Tootsa does fantastic sales, periodically (right now there’s 70% off until the end of today). It’s a good idea to sign up to their mailing list or follow on social media to keep updated.
I hope this is helpful in your search for places to buy ethical kids clothes! Have I missed any of your favourites?
This week is Climate Week and in recognition of this I thought I’d share some green parenting tips. The great thing about these tips is that as well as helping the planet, you’ll save yourself some money too.
The following green parenting tips are by no means prescriptive. The thing I’ve learned most about being a parent is that you have to do whatever works for you. These things work for us – maybe some of them might work for you too, but if they don’t then that’s ok! It is hard being a parent, and sometimes it feels that others are judging you on your parenting decisions (breast vs. bottle; dummy vs. non-dummy; the list is never ending) so the last thing I’d want is for anyone to feel like they’re being judged just because your kid wears disposable nappies or has a thing for plastic dolls!
1. Accept Help
The first of my green parenting tips is to get a head start and start being a green parent before you’ve given birth! Put pride to the side and accept any offers of help. When I was pregnant a friend gave me a load of her old maternity clothes, which was a total life saver, because who wants to buy new clothes that you can only wear for a few months? Other friends gave us their old car-seat, moses basket, steriliser, sheets and toys. My sister gave us a massive bag of clothes from zero months to age three that my niece had long since grown out of.
We were amazed and so grateful for all of the help and items given to us. Babies grow so fast, and for the first year especially, babies grow out of their clothes in months, so most of the things were in mint condition. We’ve also saved all of our daughter’s things that she’s grown out of – either for another baby or to give to friends, depending on what the future brings us.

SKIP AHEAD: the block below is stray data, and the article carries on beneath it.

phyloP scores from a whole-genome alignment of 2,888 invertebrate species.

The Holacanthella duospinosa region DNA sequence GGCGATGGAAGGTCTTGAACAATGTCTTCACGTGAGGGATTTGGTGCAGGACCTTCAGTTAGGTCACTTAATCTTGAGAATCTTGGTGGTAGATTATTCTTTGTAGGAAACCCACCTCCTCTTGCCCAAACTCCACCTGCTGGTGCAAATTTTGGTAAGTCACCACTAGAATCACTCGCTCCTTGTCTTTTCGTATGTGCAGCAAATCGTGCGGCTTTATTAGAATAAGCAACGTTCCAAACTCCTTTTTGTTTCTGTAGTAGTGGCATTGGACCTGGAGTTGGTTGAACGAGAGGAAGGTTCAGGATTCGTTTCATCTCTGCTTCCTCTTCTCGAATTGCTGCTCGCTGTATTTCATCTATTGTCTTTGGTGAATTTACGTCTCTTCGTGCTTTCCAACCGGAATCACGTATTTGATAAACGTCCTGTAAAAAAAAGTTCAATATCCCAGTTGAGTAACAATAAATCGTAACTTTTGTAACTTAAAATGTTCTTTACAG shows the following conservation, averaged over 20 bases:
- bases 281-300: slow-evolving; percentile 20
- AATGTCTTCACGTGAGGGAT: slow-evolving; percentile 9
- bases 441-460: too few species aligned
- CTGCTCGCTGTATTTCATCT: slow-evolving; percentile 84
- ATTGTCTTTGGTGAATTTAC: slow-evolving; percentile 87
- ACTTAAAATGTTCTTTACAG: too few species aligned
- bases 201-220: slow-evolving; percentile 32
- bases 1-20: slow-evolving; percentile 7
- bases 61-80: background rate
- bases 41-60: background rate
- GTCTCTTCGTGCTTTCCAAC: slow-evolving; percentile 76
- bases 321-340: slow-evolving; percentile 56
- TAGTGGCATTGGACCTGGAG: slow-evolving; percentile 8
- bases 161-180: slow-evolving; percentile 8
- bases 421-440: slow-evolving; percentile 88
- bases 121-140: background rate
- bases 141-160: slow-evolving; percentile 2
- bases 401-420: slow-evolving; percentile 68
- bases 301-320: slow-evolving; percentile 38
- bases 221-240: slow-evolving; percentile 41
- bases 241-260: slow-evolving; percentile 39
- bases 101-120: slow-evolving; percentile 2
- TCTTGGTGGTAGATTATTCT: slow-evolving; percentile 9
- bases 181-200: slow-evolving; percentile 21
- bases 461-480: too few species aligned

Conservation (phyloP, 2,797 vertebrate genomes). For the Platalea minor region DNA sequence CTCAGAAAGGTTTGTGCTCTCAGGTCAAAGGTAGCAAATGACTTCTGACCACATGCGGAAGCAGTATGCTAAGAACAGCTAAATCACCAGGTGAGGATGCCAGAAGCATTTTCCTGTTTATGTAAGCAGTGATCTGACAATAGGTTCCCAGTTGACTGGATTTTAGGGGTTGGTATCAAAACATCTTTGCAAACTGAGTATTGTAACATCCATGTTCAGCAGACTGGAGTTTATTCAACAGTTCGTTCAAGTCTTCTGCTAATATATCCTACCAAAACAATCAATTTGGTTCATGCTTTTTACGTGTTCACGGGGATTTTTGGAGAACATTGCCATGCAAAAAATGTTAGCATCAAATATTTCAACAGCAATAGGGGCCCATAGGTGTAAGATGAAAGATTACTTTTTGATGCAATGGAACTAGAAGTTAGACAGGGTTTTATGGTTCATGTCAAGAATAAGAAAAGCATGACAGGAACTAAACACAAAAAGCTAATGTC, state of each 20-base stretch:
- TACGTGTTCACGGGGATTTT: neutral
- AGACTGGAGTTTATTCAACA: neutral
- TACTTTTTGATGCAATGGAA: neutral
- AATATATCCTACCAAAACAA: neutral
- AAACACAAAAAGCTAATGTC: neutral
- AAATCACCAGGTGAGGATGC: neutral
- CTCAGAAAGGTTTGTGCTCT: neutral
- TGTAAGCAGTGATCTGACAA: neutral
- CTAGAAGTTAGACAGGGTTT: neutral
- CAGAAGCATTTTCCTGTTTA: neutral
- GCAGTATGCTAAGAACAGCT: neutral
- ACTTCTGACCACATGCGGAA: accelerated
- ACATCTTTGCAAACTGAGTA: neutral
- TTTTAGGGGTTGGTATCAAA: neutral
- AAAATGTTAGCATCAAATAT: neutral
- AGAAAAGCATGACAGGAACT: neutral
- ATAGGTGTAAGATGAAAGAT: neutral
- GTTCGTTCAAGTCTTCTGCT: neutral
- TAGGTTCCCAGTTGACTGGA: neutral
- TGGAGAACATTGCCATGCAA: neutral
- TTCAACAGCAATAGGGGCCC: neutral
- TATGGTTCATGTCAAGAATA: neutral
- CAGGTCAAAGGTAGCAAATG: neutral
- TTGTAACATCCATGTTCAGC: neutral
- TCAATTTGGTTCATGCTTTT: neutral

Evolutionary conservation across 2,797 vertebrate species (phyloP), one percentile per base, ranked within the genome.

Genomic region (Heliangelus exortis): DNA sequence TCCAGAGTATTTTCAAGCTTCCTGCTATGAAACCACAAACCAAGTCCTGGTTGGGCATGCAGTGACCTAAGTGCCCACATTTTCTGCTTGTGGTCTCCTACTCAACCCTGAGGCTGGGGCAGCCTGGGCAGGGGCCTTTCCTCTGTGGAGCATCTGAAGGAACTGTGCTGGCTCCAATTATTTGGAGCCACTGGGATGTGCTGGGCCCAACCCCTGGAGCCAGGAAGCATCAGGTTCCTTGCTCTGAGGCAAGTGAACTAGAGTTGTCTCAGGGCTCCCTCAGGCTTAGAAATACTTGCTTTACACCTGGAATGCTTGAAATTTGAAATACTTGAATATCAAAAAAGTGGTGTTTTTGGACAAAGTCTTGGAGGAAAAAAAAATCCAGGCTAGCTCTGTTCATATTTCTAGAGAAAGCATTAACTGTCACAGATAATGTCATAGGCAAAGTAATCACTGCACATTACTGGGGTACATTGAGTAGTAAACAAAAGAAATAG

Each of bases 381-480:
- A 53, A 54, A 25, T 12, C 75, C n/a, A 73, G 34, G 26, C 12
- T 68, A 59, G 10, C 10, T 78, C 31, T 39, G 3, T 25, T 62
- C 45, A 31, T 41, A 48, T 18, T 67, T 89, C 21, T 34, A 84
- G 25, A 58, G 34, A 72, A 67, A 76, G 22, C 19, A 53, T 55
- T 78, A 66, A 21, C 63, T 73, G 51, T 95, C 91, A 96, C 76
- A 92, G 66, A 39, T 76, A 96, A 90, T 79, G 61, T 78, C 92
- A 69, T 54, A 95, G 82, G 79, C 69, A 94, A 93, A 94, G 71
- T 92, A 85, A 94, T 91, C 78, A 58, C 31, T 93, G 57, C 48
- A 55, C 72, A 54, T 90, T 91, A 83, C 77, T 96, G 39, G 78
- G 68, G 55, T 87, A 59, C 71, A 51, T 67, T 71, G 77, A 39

If you don’t have any friends or family with older babies/toddlers/kids then mine Freecycle and the freebies section of Gumtree for people giving away baby things they no longer need. You’ll be surprised at what you can find on there!
Some of our washable nappies
2. Reuse As Much As You Can
We used washable nappies, and now we’re in the middle of potty training I’m currently using washable training pants. It’s good for the environment, and even though the initial investment is high (we spent £200 on washable nappies) you do end up saving a heap of money as buying disposable nappies and disposable training pants for at least two and a half years soon adds up to somewhere in the thousands, especially if you have more than one child.
I loved using washable nappies, it wasn’t a hassle in the slightest – it was just a case of putting everything in the washing machine and then hanging it up to dry. No late night dashes in the rain to the shops to buy nappies because we’d ran out, or carrying home bulky packs of nappies, or stinky bins full of discarded nappies – we just put a wash on every time we started to run low. So convenient!
3. Resist Cheap Tat
Now that we’re at the toddler stage, we’ve got to the point that whenever we go to the shop my daughter asks for a little plastic pocket money toy. The thing is 9 times out of 10 the toy lasts two minutes before a) she gets bored of them and b) they break or get lost down the back of the sofa. This means you end up with a mountain of plastic rubbish. Instead, say no – this saves plastic and saves you money. At the moment I find promising a trip to the park instead works miracles at diffusing a fraught temper, or perhaps a snack!
4. Buy Secondhand Where Possible
I recently bought my daughter’s bed secondhand, and try and buy secondhand clothes as much as possible, either in charity shops or through eBay (some eBay top tips here!). Children grow so quickly and things like clothes may only be worn a few times before being given to the charity shop or sold online. It helps stop perfectly fine items going to landfill and saves money.
Getting about with my daughter on the bus, in the Ergo baby carrier ( 7 weeks).
5. Do You Need a Car?
Cars are expensive. You buy a car, you have to insure it, you have to pay vehicle excise duty, you have to pay for fuel and oil, you have to pay for replacement tyres, you have to pay for repairs, you have to pay it’s yearly MOT, you have to pay for parking, you may have to pay to park your car outside your house. And then it depreciates in value. On top of that they’re bad for the environment.